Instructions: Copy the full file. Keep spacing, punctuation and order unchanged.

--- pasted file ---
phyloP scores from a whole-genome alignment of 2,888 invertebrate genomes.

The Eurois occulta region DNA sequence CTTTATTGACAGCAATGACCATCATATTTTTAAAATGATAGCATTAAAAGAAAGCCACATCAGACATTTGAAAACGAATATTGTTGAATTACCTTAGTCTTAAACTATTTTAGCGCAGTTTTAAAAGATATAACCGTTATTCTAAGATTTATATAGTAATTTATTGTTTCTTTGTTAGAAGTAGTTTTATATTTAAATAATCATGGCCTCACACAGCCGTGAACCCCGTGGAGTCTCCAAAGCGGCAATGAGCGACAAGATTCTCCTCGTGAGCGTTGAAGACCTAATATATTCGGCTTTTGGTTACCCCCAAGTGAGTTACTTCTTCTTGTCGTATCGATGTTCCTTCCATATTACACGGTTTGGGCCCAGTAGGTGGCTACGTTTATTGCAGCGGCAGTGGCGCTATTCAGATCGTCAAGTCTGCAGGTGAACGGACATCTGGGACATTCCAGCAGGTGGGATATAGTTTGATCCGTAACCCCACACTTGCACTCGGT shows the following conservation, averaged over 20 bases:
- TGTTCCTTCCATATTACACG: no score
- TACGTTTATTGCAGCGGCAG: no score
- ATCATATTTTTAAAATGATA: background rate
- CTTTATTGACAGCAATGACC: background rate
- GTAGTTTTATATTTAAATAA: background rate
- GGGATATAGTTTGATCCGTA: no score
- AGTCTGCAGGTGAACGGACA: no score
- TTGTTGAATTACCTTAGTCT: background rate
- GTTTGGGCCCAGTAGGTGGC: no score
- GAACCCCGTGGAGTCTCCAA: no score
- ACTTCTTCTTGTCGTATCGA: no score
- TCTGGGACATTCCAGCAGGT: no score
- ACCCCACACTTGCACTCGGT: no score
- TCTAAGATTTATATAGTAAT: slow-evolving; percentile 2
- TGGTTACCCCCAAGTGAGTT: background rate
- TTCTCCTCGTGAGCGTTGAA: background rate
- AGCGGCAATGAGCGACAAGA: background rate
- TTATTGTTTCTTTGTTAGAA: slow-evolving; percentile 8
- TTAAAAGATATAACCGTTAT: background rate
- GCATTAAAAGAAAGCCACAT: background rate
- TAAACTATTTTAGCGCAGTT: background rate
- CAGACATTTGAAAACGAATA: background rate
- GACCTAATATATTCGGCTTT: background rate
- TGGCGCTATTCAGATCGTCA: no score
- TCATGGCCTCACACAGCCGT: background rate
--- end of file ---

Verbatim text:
phyloP scores from a whole-genome alignment of 2,888 invertebrate genomes.

The Eurois occulta region DNA sequence CTTTATTGACAGCAATGACCATCATATTTTTAAAATGATAGCATTAAAAGAAAGCCACATCAGACATTTGAAAACGAATATTGTTGAATTACCTTAGTCTTAAACTATTTTAGCGCAGTTTTAAAAGATATAACCGTTATTCTAAGATTTATATAGTAATTTATTGTTTCTTTGTTAGAAGTAGTTTTATATTTAAATAATCATGGCCTCACACAGCCGTGAACCCCGTGGAGTCTCCAAAGCGGCAATGAGCGACAAGATTCTCCTCGTGAGCGTTGAAGACCTAATATATTCGGCTTTTGGTTACCCCCAAGTGAGTTACTTCTTCTTGTCGTATCGATGTTCCTTCCATATTACACGGTTTGGGCCCAGTAGGTGGCTACGTTTATTGCAGCGGCAGTGGCGCTATTCAGATCGTCAAGTCTGCAGGTGAACGGACATCTGGGACATTCCAGCAGGTGGGATATAGTTTGATCCGTAACCCCACACTTGCACTCGGT shows the following conservation, averaged over 20 bases:
- TGTTCCTTCCATATTACACG: no score
- TACGTTTATTGCAGCGGCAG: no score
- ATCATATTTTTAAAATGATA: background rate
- CTTTATTGACAGCAATGACC: background rate
- GTAGTTTTATATTTAAATAA: background rate
- GGGATATAGTTTGATCCGTA: no score
- AGTCTGCAGGTGAACGGACA: no score
- TTGTTGAATTACCTTAGTCT: background rate
- GTTTGGGCCCAGTAGGTGGC: no score
- GAACCCCGTGGAGTCTCCAA: no score
- ACTTCTTCTTGTCGTATCGA: no score
- TCTGGGACATTCCAGCAGGT: no score
- ACCCCACACTTGCACTCGGT: no score
- TCTAAGATTTATATAGTAAT: slow-evolving; percentile 2
- TGGTTACCCCCAAGTGAGTT: background rate
- TTCTCCTCGTGAGCGTTGAA: background rate
- AGCGGCAATGAGCGACAAGA: background rate
- TTATTGTTTCTTTGTTAGAA: slow-evolving; percentile 8
- TTAAAAGATATAACCGTTAT: background rate
- GCATTAAAAGAAAGCCACAT: background rate
- TAAACTATTTTAGCGCAGTT: background rate
- CAGACATTTGAAAACGAATA: background rate
- GACCTAATATATTCGGCTTT: background rate
- TGGCGCTATTCAGATCGTCA: no score
- TCATGGCCTCACACAGCCGT: background rate